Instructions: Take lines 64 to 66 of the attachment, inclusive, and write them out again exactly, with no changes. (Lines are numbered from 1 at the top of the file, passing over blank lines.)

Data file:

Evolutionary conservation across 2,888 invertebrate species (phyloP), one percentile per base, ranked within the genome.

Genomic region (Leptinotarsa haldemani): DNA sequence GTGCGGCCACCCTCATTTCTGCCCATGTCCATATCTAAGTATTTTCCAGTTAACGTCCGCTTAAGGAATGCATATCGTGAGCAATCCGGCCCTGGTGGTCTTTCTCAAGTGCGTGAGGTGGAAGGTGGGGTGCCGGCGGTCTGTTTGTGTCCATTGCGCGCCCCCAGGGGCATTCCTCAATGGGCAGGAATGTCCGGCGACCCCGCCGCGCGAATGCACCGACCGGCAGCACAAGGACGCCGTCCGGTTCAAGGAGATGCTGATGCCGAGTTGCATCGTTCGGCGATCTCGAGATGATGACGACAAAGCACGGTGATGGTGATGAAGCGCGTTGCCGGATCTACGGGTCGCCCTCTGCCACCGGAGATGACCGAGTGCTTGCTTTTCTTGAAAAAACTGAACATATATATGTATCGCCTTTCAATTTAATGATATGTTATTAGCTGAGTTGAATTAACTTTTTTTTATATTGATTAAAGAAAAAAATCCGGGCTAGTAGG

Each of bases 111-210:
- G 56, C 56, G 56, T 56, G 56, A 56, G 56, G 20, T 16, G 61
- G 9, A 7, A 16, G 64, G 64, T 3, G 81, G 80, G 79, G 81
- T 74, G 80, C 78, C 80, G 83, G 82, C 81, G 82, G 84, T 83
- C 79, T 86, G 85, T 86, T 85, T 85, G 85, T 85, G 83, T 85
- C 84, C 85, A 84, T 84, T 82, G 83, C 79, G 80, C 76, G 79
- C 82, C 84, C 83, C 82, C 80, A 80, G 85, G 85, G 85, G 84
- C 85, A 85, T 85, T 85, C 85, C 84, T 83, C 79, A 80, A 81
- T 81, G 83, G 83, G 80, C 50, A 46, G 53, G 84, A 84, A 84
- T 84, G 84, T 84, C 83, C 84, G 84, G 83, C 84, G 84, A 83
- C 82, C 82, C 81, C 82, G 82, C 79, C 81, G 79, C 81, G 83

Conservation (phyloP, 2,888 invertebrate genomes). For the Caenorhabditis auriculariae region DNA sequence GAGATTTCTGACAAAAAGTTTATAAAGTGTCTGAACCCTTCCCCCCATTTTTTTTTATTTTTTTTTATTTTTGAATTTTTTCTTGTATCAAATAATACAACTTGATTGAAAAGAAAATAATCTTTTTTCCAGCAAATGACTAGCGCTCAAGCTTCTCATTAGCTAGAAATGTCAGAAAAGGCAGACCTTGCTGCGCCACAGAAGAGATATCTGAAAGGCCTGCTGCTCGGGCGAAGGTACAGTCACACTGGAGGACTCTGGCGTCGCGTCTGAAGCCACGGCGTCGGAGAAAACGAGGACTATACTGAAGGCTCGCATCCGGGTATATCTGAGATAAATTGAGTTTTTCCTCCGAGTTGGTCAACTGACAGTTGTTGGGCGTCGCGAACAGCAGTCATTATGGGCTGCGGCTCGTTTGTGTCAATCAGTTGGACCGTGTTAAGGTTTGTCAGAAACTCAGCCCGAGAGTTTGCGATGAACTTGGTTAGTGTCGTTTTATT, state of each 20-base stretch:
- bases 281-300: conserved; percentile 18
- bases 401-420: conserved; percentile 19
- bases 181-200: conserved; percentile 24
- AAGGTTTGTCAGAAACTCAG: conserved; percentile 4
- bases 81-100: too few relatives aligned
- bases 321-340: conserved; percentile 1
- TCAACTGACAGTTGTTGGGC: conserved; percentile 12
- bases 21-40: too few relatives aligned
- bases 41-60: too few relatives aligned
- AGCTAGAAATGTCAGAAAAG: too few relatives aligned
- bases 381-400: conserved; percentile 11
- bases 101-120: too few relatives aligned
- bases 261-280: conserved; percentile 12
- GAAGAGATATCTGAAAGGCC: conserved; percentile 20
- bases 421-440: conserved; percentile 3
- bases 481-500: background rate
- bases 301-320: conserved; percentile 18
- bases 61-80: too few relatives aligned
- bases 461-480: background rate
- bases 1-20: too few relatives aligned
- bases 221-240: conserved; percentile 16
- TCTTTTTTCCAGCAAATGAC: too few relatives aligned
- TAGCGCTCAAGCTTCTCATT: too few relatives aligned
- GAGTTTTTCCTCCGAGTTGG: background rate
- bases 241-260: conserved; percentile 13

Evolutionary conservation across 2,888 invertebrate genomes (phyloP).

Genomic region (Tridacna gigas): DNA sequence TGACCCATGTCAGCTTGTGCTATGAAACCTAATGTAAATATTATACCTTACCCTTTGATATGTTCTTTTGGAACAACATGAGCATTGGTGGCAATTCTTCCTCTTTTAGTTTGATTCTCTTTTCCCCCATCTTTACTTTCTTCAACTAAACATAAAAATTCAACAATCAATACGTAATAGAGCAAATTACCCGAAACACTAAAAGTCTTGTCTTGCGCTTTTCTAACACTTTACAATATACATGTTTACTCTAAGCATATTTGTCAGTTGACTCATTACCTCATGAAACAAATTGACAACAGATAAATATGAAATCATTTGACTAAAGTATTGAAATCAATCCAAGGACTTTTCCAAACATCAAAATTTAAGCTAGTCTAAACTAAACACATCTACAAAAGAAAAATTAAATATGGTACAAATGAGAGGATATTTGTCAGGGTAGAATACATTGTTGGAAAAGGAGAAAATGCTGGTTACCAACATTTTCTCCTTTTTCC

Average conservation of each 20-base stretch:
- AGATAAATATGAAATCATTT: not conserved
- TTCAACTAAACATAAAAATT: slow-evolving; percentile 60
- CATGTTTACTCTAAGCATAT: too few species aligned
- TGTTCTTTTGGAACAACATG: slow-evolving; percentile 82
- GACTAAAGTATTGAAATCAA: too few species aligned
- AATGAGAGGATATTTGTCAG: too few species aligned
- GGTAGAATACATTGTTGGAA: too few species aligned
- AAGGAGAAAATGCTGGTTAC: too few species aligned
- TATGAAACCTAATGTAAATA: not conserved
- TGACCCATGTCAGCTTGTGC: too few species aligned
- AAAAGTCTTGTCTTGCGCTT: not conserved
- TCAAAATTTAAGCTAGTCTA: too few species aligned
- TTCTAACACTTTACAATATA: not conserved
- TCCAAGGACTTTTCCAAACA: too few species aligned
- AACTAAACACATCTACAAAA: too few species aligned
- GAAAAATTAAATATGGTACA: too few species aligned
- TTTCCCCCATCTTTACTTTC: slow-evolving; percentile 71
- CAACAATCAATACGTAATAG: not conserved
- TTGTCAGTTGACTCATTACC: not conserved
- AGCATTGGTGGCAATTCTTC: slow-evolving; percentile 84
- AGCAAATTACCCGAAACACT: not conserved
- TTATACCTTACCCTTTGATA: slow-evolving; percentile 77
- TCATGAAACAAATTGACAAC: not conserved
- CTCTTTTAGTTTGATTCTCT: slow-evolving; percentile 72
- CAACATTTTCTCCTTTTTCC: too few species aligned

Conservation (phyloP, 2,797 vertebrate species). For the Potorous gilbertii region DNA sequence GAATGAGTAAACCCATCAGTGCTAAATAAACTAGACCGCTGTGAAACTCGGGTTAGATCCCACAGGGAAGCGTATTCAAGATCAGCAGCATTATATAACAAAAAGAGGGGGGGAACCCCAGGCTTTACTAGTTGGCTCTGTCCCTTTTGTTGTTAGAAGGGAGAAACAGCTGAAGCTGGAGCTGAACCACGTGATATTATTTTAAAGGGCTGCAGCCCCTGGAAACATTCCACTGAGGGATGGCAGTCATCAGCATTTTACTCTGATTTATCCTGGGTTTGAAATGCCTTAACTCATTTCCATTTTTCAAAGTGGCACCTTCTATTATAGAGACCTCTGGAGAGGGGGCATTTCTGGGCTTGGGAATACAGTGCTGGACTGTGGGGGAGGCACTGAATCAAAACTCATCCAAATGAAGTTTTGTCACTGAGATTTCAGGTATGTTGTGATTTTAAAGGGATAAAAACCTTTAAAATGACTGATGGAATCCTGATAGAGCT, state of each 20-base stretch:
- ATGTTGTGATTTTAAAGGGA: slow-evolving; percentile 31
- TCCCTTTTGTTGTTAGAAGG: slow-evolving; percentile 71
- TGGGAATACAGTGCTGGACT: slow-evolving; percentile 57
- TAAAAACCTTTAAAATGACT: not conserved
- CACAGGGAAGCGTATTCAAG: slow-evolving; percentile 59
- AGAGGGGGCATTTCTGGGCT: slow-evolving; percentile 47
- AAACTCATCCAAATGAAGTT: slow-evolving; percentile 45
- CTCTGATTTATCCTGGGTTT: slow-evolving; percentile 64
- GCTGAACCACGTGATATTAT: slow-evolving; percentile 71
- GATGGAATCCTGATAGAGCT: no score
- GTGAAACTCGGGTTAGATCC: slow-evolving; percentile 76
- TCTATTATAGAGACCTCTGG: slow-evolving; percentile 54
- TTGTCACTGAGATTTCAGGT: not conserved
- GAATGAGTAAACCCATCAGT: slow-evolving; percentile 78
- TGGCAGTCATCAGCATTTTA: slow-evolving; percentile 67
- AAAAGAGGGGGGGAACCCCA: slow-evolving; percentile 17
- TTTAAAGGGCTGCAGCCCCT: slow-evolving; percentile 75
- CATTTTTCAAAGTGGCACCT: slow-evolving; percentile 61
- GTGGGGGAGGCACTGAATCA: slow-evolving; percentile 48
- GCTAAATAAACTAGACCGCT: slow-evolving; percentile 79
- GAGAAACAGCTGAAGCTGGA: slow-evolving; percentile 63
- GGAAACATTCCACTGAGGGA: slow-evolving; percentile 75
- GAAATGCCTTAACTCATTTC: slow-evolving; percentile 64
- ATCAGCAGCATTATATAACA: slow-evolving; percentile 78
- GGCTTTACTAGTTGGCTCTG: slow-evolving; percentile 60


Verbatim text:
- TTATACCTTACCCTTTGATA: slow-evolving; percentile 77
- TCATGAAACAAATTGACAAC: not conserved
- CTCTTTTAGTTTGATTCTCT: slow-evolving; percentile 72